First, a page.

Functions

Functions

Grouping, Joining, and Split-Apply-Combine

Split-apply-combine that applies a set of functions over columns of an AbstractDataFrame or GroupedDataFrame

``````aggregate(d::AbstractDataFrame, cols, fs)
aggregate(gd::GroupedDataFrame, fs)``````

Arguments

• `d` : an AbstractDataFrame
• `gd` : a GroupedDataFrame
• `cols` : a column indicator (Symbol, Int, Vector{Symbol}, etc.)
• `fs` : a function or vector of functions to be applied to vectors within groups; expects each argument to be a column vector

Each `fs` should return a value or vector. All returns must be the same length.

Returns

• `::DataFrame`

Examples

``````using Statistics
df = DataFrame(a = repeat([1, 2, 3, 4], outer=[2]),
b = repeat([2, 1], outer=[4]),
c = randn(8))
aggregate(df, :a, sum)
aggregate(df, :a, [sum, x->mean(skipmissing(x))])
aggregate(groupby(df, :a), [sum, x->mean(skipmissing(x))])``````
source
``````by(d::AbstractDataFrame, keys, cols => f...; sort::Bool = false)
by(d::AbstractDataFrame, keys; (colname = cols => f)..., sort::Bool = false)
by(d::AbstractDataFrame, keys, f; sort::Bool = false)
by(f, d::AbstractDataFrame, keys; sort::Bool = false)``````

Split-apply-combine in one step: apply `f` to each grouping in `d` based on grouping columns `keys`, and return a `DataFrame`.

`keys` can be either a single column index, or a vector thereof.

If the last argument(s) consist(s) in one or more `cols => f` pair(s), or if `colname = cols => f` keyword arguments are provided, `cols` must be a column name or index, or a vector or tuple thereof, and `f` must be a callable. A pair or a (named) tuple of pairs can also be provided as the first or last argument. If `cols` is a single column index, `f` is called with a `SubArray` view into that column for each group; else, `f` is called with a named tuple holding `SubArray` views into these columns.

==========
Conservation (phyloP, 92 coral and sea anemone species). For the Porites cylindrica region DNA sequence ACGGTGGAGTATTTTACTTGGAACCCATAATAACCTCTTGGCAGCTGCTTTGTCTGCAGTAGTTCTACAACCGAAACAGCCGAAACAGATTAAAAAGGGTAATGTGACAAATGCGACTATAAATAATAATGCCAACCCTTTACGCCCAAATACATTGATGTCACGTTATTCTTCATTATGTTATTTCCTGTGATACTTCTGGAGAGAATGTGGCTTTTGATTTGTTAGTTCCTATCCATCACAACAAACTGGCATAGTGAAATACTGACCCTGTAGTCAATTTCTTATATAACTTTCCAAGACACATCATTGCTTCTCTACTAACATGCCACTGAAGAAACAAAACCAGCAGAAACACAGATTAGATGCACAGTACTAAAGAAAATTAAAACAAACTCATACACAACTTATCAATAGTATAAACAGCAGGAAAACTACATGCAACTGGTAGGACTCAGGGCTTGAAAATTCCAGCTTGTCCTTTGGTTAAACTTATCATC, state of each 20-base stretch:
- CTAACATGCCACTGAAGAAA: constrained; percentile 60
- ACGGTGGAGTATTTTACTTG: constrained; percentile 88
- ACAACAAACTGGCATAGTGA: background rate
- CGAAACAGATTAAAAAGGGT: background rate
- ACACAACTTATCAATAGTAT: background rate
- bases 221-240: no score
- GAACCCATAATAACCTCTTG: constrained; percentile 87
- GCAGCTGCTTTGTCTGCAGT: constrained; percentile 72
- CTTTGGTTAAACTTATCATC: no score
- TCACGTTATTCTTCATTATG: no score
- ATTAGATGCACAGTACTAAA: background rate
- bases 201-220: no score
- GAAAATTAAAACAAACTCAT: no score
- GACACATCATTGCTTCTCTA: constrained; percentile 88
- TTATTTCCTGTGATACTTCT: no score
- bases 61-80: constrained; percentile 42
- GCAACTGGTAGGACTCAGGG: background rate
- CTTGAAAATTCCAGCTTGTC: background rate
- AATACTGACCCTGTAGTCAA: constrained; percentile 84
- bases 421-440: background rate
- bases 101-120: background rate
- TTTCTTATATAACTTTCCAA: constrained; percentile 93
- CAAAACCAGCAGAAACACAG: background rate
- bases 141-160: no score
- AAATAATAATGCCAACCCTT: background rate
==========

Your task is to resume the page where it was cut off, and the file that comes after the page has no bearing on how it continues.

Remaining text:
If the last argument is a callable `f`, it is passed a `SubDataFrame` view for each group, and the returned `DataFrame` then consists of the returned rows plus the grouping columns. Note that this second form is much slower than the first one due to type instability. A method is defined with `f` as the first argument, so do-block notation can be used.

`f` can return a single value, a row or multiple rows. The type of the returned value determines the shape of the resulting data frame:

• A single value gives a data frame with a single column and one row per group.
• A named tuple of single values or a `DataFrameRow` gives a data frame with one column for each field and one row per group.
• A vector gives a data frame with a single column and as many rows for each group as the length of the returned vector for that group.
• A data frame, a named tuple of vectors or a matrix gives a data frame with the same columns and as many rows for each group as the rows returned for that group.